Patient and Family Advisory Councils: What to Look for When Recruiting Members

Patient and Family Advisory Councils, otherwise known as a “PFAC”, are an ideal way to foster partnerships and solution based dialogue between the healthcare team and the community. As part of my series on Patient and Family Advisory Councils, I wanted to talk about ideal traits to look for when recruiting community members to be a part of your PFAC.

There are six different attributes that are key when looking to see if someone is a good candidate to be a part of your PFAC:

  • Have they had previous healthcare experience?

It seems like stating the obvious, but you want to make sure whoever you are recruiting has had relatively significant personal healthcare experience. They may have been a close family member, or in some cases a close friend, of someone who has had experiences in healthcare. They will need this point of reference to draw from in order to promote meaningful dialogue as well as cultivate ideas for improvement.

  • Are they able to see outside of their own experience for the greater good?

Some community members may not be at a point where they can see past their own experiences in order to see the bigger picture and how others are affected in similar or different  ways. It’s important that you recruit members who can draw on their own experiences but also see how their experiences fit into a much bigger picture.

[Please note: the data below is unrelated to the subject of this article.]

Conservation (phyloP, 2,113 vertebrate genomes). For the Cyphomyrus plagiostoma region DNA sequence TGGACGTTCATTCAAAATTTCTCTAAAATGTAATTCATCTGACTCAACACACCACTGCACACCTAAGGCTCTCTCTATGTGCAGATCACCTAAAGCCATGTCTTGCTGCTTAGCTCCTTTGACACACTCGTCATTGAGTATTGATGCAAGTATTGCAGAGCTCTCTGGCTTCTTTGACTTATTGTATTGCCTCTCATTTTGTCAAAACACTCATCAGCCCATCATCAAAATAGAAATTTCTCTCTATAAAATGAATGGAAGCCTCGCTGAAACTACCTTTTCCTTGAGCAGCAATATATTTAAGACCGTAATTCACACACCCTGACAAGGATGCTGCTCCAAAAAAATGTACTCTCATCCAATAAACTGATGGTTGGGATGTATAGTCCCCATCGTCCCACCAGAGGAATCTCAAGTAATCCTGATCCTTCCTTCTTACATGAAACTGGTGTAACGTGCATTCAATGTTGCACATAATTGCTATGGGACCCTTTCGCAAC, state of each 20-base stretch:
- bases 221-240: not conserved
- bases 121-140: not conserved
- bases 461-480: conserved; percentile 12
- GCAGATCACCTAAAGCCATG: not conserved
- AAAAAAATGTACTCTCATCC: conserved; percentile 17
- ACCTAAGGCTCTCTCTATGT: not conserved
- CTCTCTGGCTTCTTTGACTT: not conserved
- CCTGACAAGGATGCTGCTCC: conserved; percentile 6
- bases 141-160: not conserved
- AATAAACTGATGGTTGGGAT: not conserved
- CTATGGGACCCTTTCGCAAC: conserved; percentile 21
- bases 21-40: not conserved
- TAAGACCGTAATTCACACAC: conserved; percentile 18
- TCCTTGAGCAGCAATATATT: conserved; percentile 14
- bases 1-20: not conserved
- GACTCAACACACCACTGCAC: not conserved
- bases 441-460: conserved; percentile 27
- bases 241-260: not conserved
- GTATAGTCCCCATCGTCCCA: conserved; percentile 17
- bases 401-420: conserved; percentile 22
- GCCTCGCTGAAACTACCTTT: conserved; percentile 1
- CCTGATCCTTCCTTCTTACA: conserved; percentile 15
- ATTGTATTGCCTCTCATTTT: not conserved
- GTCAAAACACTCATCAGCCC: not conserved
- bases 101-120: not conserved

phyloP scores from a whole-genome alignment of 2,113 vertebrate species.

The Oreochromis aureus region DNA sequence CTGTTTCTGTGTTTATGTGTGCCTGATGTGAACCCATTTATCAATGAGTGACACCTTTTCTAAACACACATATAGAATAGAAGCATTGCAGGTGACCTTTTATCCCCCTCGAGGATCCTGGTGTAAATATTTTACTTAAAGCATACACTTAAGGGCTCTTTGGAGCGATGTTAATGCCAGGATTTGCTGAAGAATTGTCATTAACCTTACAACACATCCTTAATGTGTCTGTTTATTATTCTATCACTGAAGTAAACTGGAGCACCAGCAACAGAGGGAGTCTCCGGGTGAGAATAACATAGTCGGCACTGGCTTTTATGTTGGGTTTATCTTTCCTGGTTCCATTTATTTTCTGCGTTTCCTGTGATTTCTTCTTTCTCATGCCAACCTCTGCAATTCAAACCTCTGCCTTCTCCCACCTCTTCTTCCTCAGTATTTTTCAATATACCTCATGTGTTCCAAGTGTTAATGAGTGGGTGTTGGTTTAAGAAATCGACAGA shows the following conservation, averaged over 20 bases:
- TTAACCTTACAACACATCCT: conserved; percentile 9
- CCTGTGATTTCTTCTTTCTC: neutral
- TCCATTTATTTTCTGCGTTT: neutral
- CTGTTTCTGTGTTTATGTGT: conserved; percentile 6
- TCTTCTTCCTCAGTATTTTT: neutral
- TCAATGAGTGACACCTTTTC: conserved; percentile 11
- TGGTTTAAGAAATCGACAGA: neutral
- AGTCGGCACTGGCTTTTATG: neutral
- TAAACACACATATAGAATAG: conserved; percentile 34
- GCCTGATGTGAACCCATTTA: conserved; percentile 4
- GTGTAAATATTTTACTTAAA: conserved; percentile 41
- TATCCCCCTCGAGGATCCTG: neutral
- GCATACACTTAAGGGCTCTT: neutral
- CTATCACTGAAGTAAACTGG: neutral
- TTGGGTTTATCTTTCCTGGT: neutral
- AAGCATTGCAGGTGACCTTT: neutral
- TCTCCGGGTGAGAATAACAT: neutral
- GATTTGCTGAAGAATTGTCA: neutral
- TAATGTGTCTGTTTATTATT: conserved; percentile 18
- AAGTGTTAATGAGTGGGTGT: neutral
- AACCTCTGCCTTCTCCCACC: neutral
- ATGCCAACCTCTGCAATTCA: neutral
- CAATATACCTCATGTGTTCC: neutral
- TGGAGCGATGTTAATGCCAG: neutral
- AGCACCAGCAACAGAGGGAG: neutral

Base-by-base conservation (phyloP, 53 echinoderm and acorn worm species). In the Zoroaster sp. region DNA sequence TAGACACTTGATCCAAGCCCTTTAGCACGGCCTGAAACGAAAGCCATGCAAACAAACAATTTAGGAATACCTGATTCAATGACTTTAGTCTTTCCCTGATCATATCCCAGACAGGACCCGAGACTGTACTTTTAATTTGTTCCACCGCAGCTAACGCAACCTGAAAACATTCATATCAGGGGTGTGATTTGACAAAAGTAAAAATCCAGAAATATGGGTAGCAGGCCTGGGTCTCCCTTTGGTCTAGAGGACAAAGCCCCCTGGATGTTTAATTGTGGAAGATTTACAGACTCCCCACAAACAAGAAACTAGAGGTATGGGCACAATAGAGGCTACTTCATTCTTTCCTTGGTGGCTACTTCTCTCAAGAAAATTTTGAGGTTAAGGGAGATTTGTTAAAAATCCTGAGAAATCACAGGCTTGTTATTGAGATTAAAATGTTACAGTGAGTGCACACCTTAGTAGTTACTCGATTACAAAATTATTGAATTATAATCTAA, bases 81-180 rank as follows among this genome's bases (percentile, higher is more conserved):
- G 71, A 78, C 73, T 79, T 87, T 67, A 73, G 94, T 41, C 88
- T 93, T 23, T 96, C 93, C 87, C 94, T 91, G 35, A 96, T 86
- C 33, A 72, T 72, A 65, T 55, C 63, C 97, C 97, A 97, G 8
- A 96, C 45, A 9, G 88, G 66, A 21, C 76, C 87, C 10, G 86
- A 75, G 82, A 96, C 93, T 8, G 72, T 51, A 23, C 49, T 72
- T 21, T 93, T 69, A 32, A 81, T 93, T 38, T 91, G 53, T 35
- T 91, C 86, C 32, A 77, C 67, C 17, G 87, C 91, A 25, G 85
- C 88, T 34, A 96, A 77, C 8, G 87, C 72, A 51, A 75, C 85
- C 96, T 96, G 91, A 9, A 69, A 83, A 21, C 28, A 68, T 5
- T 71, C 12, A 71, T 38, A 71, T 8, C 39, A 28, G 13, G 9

• Are they able to look at issues beyond what they may have experienced personally? 

Members who can draw on their own personal experience while at the same time are interested and passionate about improving many different aspects of healthcare–whether they have personally experienced them or not–are the people you will want to recruit. If they only are interested in fixing “their” problem, and are not willing and able to look at other issues as well, you’ll want to pass.

  • Do they have a broad reach and influence in the community?

This is a wonderful opportunity to build a link between your organization and the community. By recruiting members who are actively involved in the community in other aspects, they will be able to bring a greater knowledge of issues as well as represent and speak to dialogue and improvements coming out of the PFAC. Not everyone has to be a prominent community member, but having those that are dispersed on your PFAC is a huge bonus to foster a relationship with the community.

  • Can they commit?

From the beginning, you’ll want the time commitment to be explicitly discussed and agreed upon. Whether your PFAC meets monthly or quarterly, whether the term is 1 or 3 years, you’ll want your members to know the commitment and be willing to dedicate the time in order to be a valued member on the council.

  • Are they comfortable sharing their honest thoughts and opinions in a group setting with a wide variety of people?

PFACs will consist of a wide range of individuals with broad background and experience levels. Members will need to be comfortable sharing their insights and thoughts in a productive and solution oriented way to a group including other members, doctors, nurses, administration, and others. You’ll want to look for people who have the skills to be able to communicate effectively in a group setting.

 

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